The Temperance Movement in Norwalk, Ohio, 1907


In this post, we’ll continue our discussion of the temperance movement in 1907. Norwalk, Ohio was perhaps not a hotbed of probationary activism, but it did enjoy widespread support in the city. Here’s what my grandmother, Harriott Wickham, alumnus of the Norwalk High School Class of 1907, wrote in her diary on Monday, November 15, 1910, several years after her high school graduation, when she was a sophomore at Wooster College.

Felt so sleepy after lunch, that I cut art and took a nap. When I woke up, wasn’t I sick. Joy got me some whiskey from Mother Walker and I am all right now, only pretty shaky. That settles it anyway, you’ll never catch me without my little flask again — that is until Norwalk goes dry, and I have to have a doctor’s prescription. [1]

Obviously, prohibition was a real possibility in Norwalk in 1910–and, I assume in the surrounding area as well.

The earliest record I have found of a temperance society in the Firelands was in 1830 in Lyme Township, located twelve miles west of Norwalk. [2] The next oldest record I could find, is of a temperance society organized on New Year’s Day, 1831 in Portland Township, which is now Sandusky. In the beginning, “in the spirit of the day,” this society only sought prohibition of “distilled spirits.” But within two years, in May, 1833, the society’s constitution was amended to prohibit the “excessive use of wine or any fermented liquors.” The following year, they adopted the principle of total abstinence. [3]

I would imagine that Norwalk also formed a temperance society about this time, but the earliest record I have of one is the formation of The Sons of Temperance in 1847. [4] This group got off to a good start, and by the time of the Civil War had over seven hundred members. But that war, coupled with a financial crisis that followed, caused interest to flag. In 1876, The Sons of Temperance gave up their meeting hall and suspended weekly meetings. A few members did not give up the fight, though, and continued to gather monthly in private homes. There persistence paid off, and over the next few years their numbers again began to increase.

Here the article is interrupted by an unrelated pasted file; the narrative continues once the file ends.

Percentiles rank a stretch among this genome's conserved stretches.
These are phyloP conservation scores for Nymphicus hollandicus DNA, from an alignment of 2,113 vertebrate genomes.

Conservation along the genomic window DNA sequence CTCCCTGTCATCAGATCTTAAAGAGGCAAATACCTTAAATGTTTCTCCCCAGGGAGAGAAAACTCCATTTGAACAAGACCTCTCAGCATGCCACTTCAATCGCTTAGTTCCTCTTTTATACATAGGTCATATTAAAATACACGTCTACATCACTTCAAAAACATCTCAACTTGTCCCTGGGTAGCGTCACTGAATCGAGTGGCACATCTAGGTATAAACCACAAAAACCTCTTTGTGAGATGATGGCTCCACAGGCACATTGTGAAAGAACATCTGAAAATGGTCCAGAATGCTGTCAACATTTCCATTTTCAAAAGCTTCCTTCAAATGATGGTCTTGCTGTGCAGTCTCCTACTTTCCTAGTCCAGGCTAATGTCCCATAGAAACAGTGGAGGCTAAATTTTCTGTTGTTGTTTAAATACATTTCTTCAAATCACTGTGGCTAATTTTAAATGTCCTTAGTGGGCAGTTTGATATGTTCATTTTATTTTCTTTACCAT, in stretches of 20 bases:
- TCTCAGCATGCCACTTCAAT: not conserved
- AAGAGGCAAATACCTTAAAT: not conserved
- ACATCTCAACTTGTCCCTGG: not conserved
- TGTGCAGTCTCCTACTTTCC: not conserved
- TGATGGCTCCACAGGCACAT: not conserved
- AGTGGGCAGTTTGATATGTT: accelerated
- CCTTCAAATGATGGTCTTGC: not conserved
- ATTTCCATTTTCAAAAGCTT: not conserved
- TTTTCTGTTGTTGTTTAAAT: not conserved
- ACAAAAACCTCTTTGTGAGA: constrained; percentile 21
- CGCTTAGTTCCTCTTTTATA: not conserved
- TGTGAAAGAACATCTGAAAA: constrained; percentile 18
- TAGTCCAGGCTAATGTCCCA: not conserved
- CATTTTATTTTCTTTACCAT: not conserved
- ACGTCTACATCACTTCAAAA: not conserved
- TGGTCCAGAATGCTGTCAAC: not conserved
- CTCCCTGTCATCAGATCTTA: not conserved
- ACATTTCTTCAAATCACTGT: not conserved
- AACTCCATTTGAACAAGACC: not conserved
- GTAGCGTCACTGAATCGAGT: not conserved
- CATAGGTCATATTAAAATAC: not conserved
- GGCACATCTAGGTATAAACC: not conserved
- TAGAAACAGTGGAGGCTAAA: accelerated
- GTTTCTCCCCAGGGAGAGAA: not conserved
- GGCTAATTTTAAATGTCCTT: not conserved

wtcu-logoA renewal in interest in the temperance movement was also taking place around the country in the 1870s, and Ohio was among those states in the forefront of the movement. In 1873, the Women’s Christian Temperance Union (W.C.T.U) was founded in Hillsboro, Ohio, and quickly grew to be an international organization. The goals of the W.C.T.U were not limited to the prohibition of alcohol, but also included women’s suffrage, and other progressive movements of the time.

At the close of the 19th Century, a new movement was established that anti-saloon_league_logo-211x96had the narrow goal of prohibition, the Anti-Saloon League. Organized in 1894, they soon became the most powerful prohibition lobby in America, eclipsing other groups such as the W.C.TU. They focused on legislation, using pressure politics, and the power of the pulpit, as they did in three churches on Sunday, January 14, 1907, to push their agenda.

So, when Harriott Wickham predicted that Norwalk would go dry–she was most likely thinking of the efforts of the Anti-Saloon League.





[1] This diary entry is from the unpublished 1910 to 1913 diary of Harriott Wickham which i have in my possession. The phrase “maybe I wasn’t,” was apparently slang meant to ironic. Harriott used it several times in this diary.

[2] “Memoirs of Townships – Lyme,” The Firelands Pioneer, Old Series, Volume II, Number 1, pages 24-25.

[3] “Memoirs of Townships – Portland,” The Firelands Pioneer, Old Series, Volume I, Number 3, pages 24-25.

[4] W.W. Williams, History of the Firelands, page 149-


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